The foundations of the Erdogan presidential era are wasting away. The prognosis of a failed economic policy, which has led to the devaluation of the Turkish lira and galloping inflation in the country, has been dominating Turkey’s election campaign, which practically began with the February earthquake.
And the image of a “weaker-than-ever” Erdogan has spread easily through the Turkish opposition, which is united in the coalition led by Kemal Kiliçdaroglu, the leader of the Republican People’s Party that aspires to unseat the worn-out Erdogan in the next elections on 14 May, for the first time since 2003. But the still-president is still weaving a grand foreign policy to solve domestic problems.
The Turkish president has long since recalibrated relations with his neighbours after embarking on an aggressive foreign policy. This was a way to rebuild its political status and successfully emerge from the isolationism that Erdogan himself fostered. Since then, the Turkish government has moved closer to Egypt, the United Arab Emirates and, above all, Saudi Arabia, the Gulf heavyweight that promises to come to the rescue of Turkey’s disastrous economic crisis.
To this end, it is in Erdogan’s interest to be careful in dealing with his new partner. Just this week, Turkish Deputy Foreign Minister Burak Akcapar met his Saudi counterpart Waleed Al-Khuraiji in Riyadh to discuss regional and international issues of interest and boost cooperation in the first round of political consultations between the two countries, including the economy.
Burak Akcapar also visited the succulent headquarters of the Gulf Cooperation Congress (GCC) and held talks with its secretary, Jassem Albudaiwi, and assistant secretary general for political and negotiation affairs, Abdulaziz Aluwaisheg. An interest that has been spearheaded by Ankara after Riyadh injected $5 billion into Turkey’s Central Bank last month, a major catalytic help in tackling the country’s economic crisis.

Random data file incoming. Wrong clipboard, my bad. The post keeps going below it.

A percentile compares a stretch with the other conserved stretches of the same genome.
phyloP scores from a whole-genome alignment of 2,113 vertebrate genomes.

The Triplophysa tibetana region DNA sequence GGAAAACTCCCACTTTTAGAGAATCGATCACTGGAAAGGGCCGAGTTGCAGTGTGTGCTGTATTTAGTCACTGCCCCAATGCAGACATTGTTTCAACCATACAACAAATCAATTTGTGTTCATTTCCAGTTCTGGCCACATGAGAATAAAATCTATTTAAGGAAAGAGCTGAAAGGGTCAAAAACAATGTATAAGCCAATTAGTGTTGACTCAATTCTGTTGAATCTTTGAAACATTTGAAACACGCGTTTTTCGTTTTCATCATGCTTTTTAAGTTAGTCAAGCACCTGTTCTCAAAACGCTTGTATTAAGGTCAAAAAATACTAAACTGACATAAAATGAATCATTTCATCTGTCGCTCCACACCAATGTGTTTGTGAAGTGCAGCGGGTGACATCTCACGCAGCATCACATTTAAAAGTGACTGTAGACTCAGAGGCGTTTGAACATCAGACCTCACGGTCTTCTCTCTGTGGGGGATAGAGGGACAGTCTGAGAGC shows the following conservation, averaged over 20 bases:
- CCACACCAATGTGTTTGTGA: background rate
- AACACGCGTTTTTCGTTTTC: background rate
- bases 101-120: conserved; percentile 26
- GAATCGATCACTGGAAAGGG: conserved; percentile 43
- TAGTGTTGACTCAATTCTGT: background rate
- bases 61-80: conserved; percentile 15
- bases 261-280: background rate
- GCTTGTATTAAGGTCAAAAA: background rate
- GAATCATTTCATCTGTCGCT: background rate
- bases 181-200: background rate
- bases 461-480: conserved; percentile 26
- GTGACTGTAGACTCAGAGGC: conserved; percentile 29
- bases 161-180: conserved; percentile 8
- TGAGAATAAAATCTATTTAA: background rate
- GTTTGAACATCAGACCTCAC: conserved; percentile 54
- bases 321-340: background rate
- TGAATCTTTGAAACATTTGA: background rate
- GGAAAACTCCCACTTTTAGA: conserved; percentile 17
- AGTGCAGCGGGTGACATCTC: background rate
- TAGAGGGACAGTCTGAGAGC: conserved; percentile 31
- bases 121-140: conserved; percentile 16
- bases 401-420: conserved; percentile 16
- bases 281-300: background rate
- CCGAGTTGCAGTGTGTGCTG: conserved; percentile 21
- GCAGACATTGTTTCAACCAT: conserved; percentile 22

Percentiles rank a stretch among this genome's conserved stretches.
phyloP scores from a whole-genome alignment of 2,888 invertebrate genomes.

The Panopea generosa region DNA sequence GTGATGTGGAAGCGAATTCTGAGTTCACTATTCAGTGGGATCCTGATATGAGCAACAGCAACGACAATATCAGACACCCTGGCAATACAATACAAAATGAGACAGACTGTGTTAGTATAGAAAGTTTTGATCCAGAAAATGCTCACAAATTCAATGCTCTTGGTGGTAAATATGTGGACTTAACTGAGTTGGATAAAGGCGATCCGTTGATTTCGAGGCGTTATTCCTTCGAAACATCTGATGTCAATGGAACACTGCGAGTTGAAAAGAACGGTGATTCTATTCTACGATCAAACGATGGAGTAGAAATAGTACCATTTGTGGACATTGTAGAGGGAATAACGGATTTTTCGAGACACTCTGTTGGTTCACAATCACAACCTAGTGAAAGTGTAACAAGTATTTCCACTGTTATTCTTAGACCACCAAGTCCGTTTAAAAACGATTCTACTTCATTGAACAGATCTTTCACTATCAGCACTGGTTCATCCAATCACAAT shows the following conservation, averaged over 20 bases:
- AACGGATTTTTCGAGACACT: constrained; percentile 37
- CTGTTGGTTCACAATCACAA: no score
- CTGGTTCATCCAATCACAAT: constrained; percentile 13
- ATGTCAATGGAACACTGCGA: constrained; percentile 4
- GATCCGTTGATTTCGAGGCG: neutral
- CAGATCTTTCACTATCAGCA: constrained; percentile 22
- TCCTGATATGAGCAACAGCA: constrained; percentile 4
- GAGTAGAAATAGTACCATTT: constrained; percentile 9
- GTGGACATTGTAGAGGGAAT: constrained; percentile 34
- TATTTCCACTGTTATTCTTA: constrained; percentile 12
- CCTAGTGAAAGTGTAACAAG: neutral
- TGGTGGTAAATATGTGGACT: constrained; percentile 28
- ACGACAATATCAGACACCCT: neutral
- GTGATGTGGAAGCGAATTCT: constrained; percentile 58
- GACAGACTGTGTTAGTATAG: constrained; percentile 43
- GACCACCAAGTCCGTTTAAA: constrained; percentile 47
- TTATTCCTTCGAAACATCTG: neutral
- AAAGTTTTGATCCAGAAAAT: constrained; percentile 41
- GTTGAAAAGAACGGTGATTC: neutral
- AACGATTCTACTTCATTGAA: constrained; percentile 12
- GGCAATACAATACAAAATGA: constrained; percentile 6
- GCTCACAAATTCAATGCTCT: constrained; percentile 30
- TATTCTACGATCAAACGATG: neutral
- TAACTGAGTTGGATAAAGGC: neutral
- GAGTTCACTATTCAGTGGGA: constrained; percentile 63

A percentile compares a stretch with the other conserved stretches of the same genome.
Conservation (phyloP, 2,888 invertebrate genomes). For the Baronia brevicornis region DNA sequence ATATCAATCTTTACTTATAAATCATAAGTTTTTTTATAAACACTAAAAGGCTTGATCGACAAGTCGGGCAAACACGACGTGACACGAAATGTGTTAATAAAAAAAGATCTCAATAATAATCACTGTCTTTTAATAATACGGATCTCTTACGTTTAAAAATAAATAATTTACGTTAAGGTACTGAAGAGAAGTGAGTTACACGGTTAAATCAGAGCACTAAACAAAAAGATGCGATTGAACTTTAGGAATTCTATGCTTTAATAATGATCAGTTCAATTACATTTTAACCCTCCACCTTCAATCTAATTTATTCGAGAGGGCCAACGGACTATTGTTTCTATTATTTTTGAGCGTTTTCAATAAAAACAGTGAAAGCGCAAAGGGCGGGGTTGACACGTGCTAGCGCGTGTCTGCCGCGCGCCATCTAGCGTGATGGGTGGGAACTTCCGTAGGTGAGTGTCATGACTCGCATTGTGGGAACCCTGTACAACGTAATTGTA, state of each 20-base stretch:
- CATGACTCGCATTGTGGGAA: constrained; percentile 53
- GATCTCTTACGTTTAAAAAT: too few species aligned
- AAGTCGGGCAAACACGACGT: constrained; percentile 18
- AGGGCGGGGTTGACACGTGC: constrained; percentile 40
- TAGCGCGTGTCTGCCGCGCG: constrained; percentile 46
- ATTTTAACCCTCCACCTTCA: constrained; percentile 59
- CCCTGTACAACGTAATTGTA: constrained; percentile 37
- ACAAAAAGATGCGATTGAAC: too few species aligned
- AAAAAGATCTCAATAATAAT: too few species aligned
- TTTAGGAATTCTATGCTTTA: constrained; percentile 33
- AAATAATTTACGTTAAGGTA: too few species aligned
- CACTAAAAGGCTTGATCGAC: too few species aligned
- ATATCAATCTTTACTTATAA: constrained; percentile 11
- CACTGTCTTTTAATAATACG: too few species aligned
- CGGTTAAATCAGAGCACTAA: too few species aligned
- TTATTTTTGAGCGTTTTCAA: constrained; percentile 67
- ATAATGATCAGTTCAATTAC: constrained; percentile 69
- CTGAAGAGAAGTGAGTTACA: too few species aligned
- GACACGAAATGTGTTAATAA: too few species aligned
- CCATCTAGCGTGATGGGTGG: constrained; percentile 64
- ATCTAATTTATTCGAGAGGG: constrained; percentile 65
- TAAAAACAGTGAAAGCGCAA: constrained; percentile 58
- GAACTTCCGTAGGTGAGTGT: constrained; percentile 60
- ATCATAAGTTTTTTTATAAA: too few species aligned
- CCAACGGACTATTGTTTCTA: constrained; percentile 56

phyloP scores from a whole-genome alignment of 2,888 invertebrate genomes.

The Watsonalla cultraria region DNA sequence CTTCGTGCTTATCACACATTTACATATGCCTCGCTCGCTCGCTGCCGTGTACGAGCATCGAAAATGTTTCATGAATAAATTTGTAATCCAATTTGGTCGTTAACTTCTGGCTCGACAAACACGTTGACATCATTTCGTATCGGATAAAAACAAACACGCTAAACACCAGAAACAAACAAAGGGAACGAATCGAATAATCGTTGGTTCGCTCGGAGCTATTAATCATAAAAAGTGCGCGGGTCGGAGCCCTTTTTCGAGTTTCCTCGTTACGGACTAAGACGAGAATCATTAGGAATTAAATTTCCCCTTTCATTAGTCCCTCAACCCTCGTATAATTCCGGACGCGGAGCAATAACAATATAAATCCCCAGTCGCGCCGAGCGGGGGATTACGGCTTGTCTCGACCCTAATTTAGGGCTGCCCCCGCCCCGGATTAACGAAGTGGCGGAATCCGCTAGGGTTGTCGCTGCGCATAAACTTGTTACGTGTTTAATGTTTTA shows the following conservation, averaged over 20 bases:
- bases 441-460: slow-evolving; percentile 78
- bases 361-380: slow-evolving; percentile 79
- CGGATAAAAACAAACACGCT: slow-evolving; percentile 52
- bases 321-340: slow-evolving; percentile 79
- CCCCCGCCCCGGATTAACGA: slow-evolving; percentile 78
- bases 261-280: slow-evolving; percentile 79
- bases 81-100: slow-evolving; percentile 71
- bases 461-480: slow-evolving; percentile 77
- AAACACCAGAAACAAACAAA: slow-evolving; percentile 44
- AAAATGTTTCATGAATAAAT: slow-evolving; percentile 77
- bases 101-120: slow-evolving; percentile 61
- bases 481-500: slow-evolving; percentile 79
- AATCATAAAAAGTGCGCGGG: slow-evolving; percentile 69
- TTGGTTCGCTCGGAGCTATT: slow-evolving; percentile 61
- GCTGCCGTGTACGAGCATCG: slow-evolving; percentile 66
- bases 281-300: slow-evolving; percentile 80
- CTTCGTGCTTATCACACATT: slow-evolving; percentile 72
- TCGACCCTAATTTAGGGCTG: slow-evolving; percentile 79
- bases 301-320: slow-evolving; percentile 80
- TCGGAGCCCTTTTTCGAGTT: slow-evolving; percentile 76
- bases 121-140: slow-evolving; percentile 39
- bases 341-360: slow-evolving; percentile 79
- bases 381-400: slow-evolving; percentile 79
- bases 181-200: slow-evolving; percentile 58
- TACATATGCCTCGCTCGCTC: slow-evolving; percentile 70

In any case, this strengthening of ties comes on the heels of Erdogan’s détente with Saudi Crown Prince Mohammed bin Salman, which was sealed a year ago with the Turkish president’s visit to the Wahhabi kingdom and the crown prince’s visit to Turkey two months later. With the tension buried after the Khashoggi case, bin Salman took a measured approach to economic cooperation with Erdogan, including lifting the Saudi boycott of Turkish products.
The Saudi kingdom took the lead in supporting Turkey in the aftermath of the earthquake that devastated southern Turkey by sending humanitarian and relief aid. But Riyadh has gone beyond a pill of aid at a critical moment: Ankara’s new trade relations with the Persian Gulf. Erdogan, as if it were his last card in presidential limbo, is aiming to secure foreign exchange with the Gulf similar to the volume of business he already has with China, Qatar, South Korea and the United Arab Emirates, which is worth more than $28 billion.